When did most people start taking you seriously? (as a science professor)
That is: At what age did the number of incidents of being ignored/disrespected become significantly less frequent than incidents of being taken seriously/respected in a professional context? When did it become routine to be (or feel) respected?
Or, as a male colleague recently put it in a more direct way: You have won. (And then we mused about when I officially "won", although I would not have phrased it that way.)
The answer is 45 (± 0.5).
This is of course a very personal number because it is influenced by a wide range of specific factors such as details of education and employment history and personal characteristics. This number will vary considerably from person to person, and for some people, the question is not even worth asking because they have always been taken seriously in their profession.
At some point in this blog, I wrote that the last time I felt routinely respected as a woman involved in science was when I was an undergraduate in a very supportive science program with excellent mentors, but I realized recently that I had mostly re-attained this level in the past few years (Figure 1). It took nearly 25 years.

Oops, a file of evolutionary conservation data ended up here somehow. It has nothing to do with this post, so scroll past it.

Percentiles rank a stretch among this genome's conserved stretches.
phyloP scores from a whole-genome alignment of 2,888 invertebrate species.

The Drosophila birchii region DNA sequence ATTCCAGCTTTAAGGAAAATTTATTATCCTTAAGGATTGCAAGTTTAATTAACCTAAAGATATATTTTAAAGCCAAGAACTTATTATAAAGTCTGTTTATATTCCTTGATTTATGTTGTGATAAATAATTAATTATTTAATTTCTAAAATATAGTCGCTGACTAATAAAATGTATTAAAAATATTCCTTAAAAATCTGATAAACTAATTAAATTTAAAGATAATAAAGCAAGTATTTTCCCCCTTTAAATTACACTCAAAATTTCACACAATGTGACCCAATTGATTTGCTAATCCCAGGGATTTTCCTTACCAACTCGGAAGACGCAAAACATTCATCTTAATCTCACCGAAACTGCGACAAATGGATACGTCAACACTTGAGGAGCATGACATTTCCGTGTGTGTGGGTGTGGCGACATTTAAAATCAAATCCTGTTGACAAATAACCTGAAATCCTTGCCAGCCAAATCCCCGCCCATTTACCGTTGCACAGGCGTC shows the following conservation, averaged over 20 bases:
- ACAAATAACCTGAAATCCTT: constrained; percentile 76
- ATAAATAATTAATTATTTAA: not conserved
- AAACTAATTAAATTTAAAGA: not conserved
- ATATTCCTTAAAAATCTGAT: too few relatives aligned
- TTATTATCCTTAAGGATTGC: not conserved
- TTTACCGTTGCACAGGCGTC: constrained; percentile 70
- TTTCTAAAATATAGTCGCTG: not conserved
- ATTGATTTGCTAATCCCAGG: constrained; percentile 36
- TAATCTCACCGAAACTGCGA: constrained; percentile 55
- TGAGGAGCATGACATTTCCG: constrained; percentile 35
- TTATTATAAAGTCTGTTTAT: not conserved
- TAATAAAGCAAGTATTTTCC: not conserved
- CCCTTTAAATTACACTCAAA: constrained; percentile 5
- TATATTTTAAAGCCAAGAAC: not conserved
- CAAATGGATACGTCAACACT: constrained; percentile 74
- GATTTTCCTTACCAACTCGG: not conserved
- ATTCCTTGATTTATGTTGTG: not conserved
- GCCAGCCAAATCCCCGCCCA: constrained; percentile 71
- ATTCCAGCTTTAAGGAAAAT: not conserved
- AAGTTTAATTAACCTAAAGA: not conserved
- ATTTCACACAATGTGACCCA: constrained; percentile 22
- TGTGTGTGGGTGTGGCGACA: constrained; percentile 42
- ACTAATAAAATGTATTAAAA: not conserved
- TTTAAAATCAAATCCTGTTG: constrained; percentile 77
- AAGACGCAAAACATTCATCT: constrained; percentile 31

This is not a fair comparison in some ways (i.e., comparing now vs. then) because then my professional universe was so much smaller than it is now and the challenge of being respected was in many ways much less, but, as you may have surmised, this is not a rigorous quantitative analysis. Note also I am not talking about professional fame, or even success (although success and respect in a professional context do tend to go together). This is about perceptions and interpersonal interactions.
I think the key factors contributing to my delta-t of ~25 years were:
- gender (F),
- specific field (physical sciences),
- specific decade of PhD (i.e., my PhD 'generation'),
- personality (mostly nice, rather quiet, totally lacking in charisma);
- appearance (not tall; very to somewhat 'youthful' until.. ~ age 45).
Developing a respected reputation as a scientist is of course essential to reaching the tipping point in terms of being respected most of the time by most people in most professional contexts, and there are many factors in one's professional evolution: e.g., publication record, funding history, prestige of university/department/associates. This all adds to the complexity and fun. In addition, some subsets of the academic ecosystem will 'tip' before others, and there will be some hold-outs no matter how respectable a professional record you amass over the years.
It is possible that my perception of having surpassed some sort of tipping point at 45(ish) is an illusion, as I have not had nearly as much time collecting data at t > 45 as I have at t < 45, but that is not a nice thought. I prefer instead to feel some contentment at having apparently won (something), at least much of the time, at least for now.